Edmund received the county of Mortain in Normandy on 22 April 1427.[5] Edmund became a commander in the English army in 1431, and in 1432 was one of the envoys to the Council of Basel.[6] After his recapture of Harfleur and his lifting of the Burgundian siege of Calais, he was named a Knight of the Garter in 1436. After subsequent successes he was created Earl of Dorset on 28 August 1442 (though he seems to have been styled as such since around 1438)[7] and Marquess of Dorset on 24 June 1443.[8][9] During the five-year truce from 1444 to 1449 he served as Lieutenant of France. On 31 March 1448 he was created Duke of Somerset.[10] As the title had previously been held by his brother, he is sometimes mistakenly called the second duke,[11] but the title was actually created for the second time, and so he was actually the first duke, the numbering starting over again.[citation needed]

Somerset was appointed to replace York as commander in France in 1448. Fighting began in Normandy in August 1449. Somerset's subsequent military failures left him vulnerable to criticism from York's allies.[12] Somerset was supposed to be paid £20,000; but little evidence exists that he was. He failed to repulse French attacks, and by the summer of 1450 nearly all the English possessions in northern France were lost, with Normandy having fallen after the Battle of Formigny and Siege of Caen. By 1453 all the English possessions in the south of France were also lost, and the Battle of Castillon ended the Hundred Years War.

The fall of the duke of Suffolk left Somerset the chief of the king's ministers, and the Commons in vain petitioned for his removal in January 1451.[6] Power rested with Somerset and he virtually monopolised it, with Margaret of Anjou, wife of Henry VI, as one of his principal allies. It was also widely suspected that Edmund had an extra-marital affair with Margaret. After giving birth to a son in October 1453, Margaret took great pains to quash rumours that Somerset might be his father. During her pregnancy, Henry had suffered a mental breakdown, leaving him in a withdrawn and unresponsive state that lasted for one and a half years. This medical condition, untreatable either by court physicians or by exorcism, plagued him throughout his life. During Henry's illness, the child was baptised Edward, Prince of Wales, with Somerset as godfather; if the King could be persuaded, he would become legal heir to the throne.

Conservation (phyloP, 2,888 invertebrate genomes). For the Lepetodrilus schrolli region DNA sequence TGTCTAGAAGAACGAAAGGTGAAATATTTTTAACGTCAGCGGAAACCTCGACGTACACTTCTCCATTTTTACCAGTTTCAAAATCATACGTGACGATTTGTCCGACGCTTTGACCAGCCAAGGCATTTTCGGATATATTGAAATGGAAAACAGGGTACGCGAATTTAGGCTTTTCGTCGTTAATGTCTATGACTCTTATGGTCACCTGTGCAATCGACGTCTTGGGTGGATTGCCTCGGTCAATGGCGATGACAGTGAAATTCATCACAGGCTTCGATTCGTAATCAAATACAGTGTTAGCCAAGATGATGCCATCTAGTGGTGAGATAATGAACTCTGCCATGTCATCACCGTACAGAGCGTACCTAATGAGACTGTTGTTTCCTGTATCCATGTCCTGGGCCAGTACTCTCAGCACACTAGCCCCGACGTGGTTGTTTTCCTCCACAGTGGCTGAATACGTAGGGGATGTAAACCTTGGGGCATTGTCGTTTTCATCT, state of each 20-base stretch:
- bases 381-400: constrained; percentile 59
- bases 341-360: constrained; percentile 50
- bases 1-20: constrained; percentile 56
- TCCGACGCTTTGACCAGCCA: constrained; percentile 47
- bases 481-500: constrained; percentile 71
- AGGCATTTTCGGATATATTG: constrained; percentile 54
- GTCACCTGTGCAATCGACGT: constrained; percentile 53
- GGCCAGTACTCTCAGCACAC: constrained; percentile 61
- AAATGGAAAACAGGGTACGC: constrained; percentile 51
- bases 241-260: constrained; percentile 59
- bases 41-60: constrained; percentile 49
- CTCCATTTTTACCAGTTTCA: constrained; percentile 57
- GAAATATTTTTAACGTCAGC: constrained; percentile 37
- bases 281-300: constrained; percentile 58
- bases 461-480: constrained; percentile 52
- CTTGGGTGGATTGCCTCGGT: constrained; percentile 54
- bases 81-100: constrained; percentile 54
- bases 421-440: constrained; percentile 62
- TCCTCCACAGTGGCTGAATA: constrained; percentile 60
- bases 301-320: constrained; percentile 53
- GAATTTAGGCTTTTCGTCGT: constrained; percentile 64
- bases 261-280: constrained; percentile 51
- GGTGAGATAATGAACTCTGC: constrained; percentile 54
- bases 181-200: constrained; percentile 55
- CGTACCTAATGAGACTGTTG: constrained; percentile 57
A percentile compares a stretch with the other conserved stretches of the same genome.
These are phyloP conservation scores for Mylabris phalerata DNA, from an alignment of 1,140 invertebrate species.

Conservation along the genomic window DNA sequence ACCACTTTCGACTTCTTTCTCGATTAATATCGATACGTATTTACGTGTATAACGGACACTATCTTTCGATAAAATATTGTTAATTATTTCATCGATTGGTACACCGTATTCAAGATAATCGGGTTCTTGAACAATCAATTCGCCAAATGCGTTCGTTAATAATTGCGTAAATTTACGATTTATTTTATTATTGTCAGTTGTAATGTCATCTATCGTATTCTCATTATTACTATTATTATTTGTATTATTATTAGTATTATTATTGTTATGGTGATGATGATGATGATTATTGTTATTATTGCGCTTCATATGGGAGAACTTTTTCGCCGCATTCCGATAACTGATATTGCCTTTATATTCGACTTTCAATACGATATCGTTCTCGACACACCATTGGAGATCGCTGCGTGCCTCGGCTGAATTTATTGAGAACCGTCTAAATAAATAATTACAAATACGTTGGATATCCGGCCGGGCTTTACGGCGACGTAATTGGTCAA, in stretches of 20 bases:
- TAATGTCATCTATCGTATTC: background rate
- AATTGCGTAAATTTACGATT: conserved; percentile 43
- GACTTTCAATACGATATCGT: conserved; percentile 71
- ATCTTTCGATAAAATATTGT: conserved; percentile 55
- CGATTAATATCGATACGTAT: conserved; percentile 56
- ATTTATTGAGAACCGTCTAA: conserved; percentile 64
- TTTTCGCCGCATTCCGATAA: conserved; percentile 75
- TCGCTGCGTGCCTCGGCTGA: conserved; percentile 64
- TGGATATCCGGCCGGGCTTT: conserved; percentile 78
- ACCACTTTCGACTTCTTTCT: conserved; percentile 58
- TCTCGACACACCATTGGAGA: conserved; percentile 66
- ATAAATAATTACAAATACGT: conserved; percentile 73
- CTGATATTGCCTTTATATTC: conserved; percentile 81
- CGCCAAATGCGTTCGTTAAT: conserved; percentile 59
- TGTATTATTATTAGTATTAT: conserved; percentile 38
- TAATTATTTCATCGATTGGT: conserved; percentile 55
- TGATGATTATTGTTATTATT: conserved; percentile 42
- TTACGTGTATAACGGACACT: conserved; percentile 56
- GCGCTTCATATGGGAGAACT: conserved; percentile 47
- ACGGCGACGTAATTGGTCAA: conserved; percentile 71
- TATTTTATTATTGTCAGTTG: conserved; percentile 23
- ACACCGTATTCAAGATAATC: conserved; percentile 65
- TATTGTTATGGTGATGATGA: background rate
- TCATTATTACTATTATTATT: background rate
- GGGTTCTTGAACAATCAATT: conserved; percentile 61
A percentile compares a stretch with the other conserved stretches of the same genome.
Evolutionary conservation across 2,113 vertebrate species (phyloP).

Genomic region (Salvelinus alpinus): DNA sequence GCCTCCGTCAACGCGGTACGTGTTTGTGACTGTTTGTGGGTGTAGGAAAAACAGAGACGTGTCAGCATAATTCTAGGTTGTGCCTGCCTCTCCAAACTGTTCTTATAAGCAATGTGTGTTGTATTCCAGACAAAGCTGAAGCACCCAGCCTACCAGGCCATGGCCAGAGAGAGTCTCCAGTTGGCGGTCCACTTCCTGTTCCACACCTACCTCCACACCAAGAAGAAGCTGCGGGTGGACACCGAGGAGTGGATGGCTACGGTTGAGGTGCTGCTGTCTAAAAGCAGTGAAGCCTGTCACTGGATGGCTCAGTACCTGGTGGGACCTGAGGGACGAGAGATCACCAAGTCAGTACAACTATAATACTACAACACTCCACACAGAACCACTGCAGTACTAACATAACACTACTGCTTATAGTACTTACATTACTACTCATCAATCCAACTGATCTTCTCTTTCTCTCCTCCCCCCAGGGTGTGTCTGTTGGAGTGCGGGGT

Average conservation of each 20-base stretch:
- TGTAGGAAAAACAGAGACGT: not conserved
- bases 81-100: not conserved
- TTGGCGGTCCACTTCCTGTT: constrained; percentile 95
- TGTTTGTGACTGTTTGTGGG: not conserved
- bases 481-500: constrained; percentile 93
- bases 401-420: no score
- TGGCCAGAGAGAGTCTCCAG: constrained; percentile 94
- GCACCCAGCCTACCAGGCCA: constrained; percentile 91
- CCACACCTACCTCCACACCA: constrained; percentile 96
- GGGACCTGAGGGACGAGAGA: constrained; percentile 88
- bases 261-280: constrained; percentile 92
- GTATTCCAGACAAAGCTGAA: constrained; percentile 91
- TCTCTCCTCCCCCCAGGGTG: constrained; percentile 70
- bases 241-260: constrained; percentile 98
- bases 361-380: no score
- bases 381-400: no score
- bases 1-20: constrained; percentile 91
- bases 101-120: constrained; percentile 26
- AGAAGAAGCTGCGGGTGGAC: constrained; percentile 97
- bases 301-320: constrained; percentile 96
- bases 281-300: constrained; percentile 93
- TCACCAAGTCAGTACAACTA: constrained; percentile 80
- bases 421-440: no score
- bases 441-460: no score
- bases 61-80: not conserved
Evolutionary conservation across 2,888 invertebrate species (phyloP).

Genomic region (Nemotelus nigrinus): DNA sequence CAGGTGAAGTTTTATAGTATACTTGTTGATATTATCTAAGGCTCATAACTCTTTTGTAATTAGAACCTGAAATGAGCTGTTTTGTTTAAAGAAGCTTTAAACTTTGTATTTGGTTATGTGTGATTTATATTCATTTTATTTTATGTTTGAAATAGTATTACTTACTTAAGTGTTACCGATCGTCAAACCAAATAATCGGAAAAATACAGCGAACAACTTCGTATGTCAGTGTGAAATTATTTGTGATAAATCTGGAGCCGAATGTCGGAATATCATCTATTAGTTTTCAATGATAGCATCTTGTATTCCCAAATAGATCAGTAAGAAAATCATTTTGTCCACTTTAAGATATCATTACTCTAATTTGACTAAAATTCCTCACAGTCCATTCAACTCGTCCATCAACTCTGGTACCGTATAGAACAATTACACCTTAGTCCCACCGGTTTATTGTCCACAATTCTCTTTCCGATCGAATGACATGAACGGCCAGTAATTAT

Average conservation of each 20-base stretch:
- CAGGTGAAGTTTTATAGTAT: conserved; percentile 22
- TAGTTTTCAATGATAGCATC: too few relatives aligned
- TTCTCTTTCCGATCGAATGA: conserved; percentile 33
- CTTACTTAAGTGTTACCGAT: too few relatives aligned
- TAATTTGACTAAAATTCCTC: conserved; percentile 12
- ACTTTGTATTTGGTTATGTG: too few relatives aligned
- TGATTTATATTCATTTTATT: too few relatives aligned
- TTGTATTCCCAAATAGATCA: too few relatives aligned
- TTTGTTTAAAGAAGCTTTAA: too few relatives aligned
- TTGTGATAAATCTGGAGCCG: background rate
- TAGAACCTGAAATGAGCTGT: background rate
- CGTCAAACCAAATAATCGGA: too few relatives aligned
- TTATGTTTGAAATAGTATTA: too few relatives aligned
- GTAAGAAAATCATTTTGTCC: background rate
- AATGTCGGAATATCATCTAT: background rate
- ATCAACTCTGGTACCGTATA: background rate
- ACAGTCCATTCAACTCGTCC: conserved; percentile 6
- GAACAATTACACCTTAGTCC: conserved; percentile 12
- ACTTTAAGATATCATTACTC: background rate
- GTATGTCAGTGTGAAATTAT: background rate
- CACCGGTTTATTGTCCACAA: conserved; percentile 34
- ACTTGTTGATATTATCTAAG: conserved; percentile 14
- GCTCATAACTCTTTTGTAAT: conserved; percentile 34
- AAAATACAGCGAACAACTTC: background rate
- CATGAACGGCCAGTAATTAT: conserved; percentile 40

Somerset's fortunes, however, soon changed when his rival York assumed power as Lord Protector in April 1454 and imprisoned him in the Tower of London. Somerset's life was probably saved only by the King's seeming recovery late in 1454, which forced York to surrender his office. Henry agreed to recognise Edward as his heir, putting to rest concerns about a successor prompted by his known aversion to physical contact; subsequently he came to view Edward's birth as a miracle.[13][14] Somerset was honourably discharged, and restored to his office as Captain of Calais.

By now York was determined to depose Somerset by one means or another, and in May 1455 he raised an army. He confronted Somerset and the King in an engagement known as the First Battle of St Albans which marked the beginning of the Wars of the Roses. Somerset was killed in a last wild charge from the house where he had been sheltering. His son, Henry, never forgave York and Warwick for his father's death, and he spent the next nine years attempting to restore his family's honour.

Marriage & issue